The digitization of money...and passports
The Economist wrote an article in this week’s issue about the digitization of money over the next few years and how the U.S. presidents and British prime ministers assigned to new currency may have short-lived circulation (something perhaps well-deserved of our current leader). The EU estimates that it spends $65 billion a year to service cash transactions!! And I’m sure this doesn’t include the $20 bills that fall out of our pant pockets or disintegrate in the wash. This digitization may be one of the most significant advancements enabled by the internet yet. With the added convenience, however, also comes significantly increased tracking of our spending behavior and possibly less anonymity, something that cash provides. This is great for marketers, but not so good for Tony Soprano. Somewhat ironically, Citibank has been at the forefront of the movement from my perspective. I was impressed by the digital subway token called PayPass that automatically debits your bank account which they distributed to customers earlier this year (pictured here). A few months later, they sent me a radio frequency random password generator to login to my business account. I read this week that Paypal is following their lead. For a company that I generally associate with poor customer service and antiquated technology, this was a nice surprise.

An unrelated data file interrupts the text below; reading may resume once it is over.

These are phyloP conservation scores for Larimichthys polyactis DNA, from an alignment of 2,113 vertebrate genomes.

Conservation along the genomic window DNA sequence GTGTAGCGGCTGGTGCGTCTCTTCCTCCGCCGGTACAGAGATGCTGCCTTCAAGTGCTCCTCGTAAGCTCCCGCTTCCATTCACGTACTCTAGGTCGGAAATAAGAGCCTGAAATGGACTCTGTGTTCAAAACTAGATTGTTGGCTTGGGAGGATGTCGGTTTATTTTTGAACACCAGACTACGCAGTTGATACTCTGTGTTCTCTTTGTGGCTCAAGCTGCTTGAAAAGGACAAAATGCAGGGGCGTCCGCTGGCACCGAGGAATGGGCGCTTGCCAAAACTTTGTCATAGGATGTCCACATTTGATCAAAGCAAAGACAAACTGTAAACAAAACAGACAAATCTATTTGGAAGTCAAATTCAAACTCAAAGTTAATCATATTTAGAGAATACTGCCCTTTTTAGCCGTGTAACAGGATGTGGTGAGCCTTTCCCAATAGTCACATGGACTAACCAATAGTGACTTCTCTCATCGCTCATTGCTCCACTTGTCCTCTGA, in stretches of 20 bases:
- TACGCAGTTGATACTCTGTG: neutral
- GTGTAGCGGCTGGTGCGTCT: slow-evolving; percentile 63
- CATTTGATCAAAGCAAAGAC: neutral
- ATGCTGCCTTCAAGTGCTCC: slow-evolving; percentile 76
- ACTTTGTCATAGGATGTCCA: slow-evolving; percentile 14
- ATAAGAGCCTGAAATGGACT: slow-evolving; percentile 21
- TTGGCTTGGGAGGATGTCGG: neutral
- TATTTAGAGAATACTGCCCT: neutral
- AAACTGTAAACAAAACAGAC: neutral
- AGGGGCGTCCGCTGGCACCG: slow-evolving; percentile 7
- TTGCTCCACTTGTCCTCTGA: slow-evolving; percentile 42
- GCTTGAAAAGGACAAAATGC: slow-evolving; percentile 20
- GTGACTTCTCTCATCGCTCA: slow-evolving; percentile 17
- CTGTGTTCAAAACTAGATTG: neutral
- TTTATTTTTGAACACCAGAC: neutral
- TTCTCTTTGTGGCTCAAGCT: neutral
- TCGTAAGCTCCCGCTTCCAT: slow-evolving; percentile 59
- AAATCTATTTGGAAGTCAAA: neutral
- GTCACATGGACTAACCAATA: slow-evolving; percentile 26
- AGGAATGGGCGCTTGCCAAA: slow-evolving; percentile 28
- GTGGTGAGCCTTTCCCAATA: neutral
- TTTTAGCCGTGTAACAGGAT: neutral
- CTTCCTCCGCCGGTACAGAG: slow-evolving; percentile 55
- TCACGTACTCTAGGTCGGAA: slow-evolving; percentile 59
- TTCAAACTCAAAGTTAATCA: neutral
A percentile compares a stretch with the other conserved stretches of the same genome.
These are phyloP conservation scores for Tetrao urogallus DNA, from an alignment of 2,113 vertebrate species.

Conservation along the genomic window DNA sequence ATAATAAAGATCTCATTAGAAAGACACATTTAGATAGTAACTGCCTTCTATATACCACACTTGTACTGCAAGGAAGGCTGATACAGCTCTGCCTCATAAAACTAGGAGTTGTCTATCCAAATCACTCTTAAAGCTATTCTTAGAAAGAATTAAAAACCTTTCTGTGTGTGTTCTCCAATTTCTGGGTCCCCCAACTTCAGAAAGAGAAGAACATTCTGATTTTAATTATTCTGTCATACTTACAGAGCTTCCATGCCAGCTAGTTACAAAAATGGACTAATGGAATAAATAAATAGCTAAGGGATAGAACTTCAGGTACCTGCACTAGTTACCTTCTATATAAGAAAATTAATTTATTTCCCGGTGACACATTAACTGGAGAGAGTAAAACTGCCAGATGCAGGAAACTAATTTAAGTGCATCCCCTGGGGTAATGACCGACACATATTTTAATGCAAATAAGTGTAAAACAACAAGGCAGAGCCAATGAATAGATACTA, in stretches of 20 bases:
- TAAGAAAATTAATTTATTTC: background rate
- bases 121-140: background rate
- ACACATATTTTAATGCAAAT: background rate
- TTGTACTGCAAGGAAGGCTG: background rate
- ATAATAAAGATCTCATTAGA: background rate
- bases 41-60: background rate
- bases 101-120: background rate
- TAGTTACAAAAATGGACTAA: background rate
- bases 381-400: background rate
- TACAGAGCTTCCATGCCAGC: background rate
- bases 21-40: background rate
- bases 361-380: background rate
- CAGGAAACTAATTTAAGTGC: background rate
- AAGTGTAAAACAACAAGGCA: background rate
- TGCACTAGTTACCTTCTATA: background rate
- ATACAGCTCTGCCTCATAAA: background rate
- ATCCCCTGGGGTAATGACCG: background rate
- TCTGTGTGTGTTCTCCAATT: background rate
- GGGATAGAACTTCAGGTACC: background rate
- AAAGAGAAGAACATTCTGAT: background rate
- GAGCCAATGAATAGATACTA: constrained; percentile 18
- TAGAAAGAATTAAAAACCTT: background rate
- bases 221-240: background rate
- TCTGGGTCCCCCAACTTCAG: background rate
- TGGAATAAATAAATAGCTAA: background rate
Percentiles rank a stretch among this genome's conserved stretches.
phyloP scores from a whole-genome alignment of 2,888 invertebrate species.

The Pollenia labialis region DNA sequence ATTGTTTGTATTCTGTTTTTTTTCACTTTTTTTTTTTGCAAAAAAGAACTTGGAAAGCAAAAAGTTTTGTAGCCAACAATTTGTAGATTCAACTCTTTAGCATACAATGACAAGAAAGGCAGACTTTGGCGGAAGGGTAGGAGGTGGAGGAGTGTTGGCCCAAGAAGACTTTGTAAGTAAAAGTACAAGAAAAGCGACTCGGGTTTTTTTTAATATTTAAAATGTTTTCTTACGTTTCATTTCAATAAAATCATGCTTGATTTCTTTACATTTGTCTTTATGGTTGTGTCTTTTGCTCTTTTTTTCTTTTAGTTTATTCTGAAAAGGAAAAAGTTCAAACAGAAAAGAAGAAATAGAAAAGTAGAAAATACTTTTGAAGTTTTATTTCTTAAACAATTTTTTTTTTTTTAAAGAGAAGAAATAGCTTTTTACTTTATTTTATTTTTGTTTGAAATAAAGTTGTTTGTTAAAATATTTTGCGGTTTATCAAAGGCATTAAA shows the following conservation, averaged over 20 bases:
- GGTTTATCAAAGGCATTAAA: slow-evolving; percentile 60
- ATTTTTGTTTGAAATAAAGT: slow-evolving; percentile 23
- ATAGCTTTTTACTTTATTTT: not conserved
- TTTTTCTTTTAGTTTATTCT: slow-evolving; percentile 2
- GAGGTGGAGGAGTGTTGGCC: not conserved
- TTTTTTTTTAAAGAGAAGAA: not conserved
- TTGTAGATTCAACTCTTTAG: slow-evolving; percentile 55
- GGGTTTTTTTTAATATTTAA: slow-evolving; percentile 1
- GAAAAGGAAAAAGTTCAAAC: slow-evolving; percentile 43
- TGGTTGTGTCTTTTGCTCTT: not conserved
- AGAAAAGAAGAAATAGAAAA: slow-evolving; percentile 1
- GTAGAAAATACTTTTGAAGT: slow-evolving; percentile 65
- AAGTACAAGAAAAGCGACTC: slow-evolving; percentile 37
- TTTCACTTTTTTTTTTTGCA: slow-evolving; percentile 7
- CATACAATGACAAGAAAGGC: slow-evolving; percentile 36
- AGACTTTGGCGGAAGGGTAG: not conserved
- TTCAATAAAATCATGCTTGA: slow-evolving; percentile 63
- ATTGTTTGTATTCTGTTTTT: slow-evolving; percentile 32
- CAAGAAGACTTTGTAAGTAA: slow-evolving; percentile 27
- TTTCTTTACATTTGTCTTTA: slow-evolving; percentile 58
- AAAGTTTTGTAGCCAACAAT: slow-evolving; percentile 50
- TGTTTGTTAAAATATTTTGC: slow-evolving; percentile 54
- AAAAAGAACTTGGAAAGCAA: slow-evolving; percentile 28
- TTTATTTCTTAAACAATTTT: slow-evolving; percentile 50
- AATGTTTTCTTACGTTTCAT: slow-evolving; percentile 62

Another area that is long overdue for digitization is immigration and specifically, passports. The concept of carrying a little book around with stamps from each country you visit seems completely ridiculous in this age. How much more efficient would it be to create a token or card that stores your personal information in a central database and tracks your every move? America, along with most countries, still issue paper visas that are glued into non-citizen passports. For my upcoming trip to Australia, I applied for a visa online. It was not only granted, but also applied to my passport electronically. When I recently called to confirm my seat assignments (its a long flight), the Kiwi on the other end (I’m flying Air NZ) checked and confirmed that the visa had been attached (virtually) to my passport. That’s efficiency!!